ECMC CEO Explains Deal To Buy Troubled Corinthian Campuses
Confirming rumors that have swirled for weeks, today ECMC Group announced it has reached an agreement to acquire 56 of the 107 campuses now owned by the crumbling, discredited Corinthian Colleges for-profit chain. A corporate filing from Corinthian says the purchase price is $24 million. I spoke with ECMC’s CEO Dave Hawn this morning to discuss.
ECMC, a non-profit corporation with both for-profit and non-profit subsidiaries, says it will convert the 56 Everest and WyoTech campuses to nonprofit status. ECMC announced it will “transform the culture and education model at the acquired schools,” including by cutting tuition and “introducing strict accountability standards for program completion and job placement rates.”
The U.S. Department of Education must formally approve the deal, but it already basically has. Under Secretary of Education Ted Mitchell issued a statement this morning: “We are glad that Corinthian has reached an agreement with ECMC Group and believe that this transition will allow students to maintain progress toward achieving their educational and career goals and protect taxpayers’ investment, while Corinthian moves out of the business. We are pleased to help students transition from a problematic for-profit company to a nonprofit that is committed to giving students a new start and more opportunities for success.”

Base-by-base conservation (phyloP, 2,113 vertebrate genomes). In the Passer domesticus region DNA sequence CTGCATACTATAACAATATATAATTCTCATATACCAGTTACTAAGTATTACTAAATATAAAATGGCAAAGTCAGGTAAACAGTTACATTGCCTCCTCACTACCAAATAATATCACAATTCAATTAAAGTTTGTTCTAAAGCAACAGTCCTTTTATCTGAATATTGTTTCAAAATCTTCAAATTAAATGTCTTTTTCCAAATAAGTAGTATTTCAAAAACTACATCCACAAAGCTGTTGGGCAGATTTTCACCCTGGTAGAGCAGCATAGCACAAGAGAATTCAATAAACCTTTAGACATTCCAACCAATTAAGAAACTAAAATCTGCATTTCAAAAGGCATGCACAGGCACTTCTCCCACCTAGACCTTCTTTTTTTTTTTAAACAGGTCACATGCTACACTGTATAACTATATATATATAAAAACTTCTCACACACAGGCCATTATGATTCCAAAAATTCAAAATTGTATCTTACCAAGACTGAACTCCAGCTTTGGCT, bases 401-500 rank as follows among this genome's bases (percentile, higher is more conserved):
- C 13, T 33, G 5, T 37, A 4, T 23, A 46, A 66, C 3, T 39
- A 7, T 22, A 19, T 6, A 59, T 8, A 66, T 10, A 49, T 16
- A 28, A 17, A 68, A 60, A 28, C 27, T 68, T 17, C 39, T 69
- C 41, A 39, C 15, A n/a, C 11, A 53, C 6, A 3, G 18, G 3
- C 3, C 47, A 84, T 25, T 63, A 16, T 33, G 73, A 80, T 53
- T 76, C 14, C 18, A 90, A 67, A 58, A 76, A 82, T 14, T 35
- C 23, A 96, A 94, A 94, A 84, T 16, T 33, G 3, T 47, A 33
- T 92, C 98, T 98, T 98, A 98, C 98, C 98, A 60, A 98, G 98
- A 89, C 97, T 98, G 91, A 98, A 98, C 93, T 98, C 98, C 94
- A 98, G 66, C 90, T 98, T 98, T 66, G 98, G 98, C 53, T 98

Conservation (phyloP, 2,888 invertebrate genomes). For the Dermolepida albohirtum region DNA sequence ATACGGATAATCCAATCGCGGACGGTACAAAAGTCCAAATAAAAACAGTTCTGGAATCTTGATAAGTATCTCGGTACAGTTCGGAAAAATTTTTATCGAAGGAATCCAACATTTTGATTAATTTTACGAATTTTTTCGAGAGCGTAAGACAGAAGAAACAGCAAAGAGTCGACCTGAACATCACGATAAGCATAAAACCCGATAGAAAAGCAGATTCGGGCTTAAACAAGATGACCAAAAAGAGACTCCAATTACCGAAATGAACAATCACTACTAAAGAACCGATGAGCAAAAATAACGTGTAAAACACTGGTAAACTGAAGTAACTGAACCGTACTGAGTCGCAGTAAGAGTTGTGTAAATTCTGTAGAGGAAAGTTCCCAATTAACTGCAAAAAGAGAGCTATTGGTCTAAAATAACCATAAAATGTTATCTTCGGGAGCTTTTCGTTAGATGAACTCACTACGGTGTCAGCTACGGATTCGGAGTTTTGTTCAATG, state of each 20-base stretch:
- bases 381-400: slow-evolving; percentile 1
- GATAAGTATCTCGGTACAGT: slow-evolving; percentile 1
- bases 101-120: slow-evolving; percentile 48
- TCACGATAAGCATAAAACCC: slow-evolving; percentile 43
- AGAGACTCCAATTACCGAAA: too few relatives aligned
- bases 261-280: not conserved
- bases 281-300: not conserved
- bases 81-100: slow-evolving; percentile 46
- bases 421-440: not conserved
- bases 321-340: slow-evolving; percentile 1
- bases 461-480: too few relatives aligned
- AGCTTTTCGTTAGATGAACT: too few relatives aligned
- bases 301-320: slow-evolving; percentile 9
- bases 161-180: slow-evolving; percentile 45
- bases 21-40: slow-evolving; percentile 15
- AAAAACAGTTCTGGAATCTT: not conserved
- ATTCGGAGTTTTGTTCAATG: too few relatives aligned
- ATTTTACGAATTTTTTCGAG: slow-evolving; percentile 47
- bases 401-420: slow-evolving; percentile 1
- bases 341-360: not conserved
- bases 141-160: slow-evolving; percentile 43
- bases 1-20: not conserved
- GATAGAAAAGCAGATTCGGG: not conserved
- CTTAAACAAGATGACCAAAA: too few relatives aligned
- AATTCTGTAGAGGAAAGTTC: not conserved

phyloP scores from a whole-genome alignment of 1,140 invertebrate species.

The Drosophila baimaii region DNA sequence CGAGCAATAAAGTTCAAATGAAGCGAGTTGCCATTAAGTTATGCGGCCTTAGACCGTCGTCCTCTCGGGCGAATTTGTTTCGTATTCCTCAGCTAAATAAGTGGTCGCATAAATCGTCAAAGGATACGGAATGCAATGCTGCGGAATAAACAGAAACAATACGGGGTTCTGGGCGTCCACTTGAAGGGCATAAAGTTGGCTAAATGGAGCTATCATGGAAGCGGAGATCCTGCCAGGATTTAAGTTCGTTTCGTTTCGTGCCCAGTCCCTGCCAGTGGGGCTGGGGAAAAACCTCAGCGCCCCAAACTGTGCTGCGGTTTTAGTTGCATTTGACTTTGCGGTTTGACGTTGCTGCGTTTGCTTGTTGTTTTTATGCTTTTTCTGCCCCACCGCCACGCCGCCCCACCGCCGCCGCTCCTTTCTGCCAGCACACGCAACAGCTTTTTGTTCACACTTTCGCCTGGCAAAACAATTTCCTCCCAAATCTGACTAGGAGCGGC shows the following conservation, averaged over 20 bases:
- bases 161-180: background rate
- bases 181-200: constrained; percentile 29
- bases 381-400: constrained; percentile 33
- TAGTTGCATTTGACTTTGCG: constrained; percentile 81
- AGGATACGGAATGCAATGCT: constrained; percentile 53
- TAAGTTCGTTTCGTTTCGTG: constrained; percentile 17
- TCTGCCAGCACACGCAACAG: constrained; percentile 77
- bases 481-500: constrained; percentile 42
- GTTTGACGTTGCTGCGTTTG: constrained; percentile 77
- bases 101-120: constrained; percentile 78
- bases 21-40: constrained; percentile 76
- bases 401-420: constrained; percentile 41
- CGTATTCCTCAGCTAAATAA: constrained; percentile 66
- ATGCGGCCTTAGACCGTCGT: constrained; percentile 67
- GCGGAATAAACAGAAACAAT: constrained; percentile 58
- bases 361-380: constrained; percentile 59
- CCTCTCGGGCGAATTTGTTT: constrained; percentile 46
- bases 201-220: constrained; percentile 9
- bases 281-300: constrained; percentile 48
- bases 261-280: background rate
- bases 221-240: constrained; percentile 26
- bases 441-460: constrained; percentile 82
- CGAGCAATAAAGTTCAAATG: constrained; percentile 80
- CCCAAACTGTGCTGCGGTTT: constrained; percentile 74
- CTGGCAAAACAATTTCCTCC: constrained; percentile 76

I’ve written in the past about the conversions to non-profit status of two other troubled for-profit college companies, Keiser and Stevens-Henager — motivated, it seemed, by a desire to escape the stigma of a discredited industry and to avoid government regulations aimed at abuses in the for-profit sector. In those cases, insiders from the for-profit company remained in a position to profit generously from the new non-profit, and there were real concerns about abuses of the non-profit status, concerns entirely borne out by review of the IRS 990 forms filed by the successors to both Keiser and Stevens-Henager.
More recently, publicly-traded for-profit college giant Grand Canyon announced it was working to become a non-profit, in order to avoid the for-profit stigma.
The ECMC deal is different, since the schools will be under new management. But it raises its own set of concerns, which CEO Hawn, a long-time student loan executive, was keen to address with me.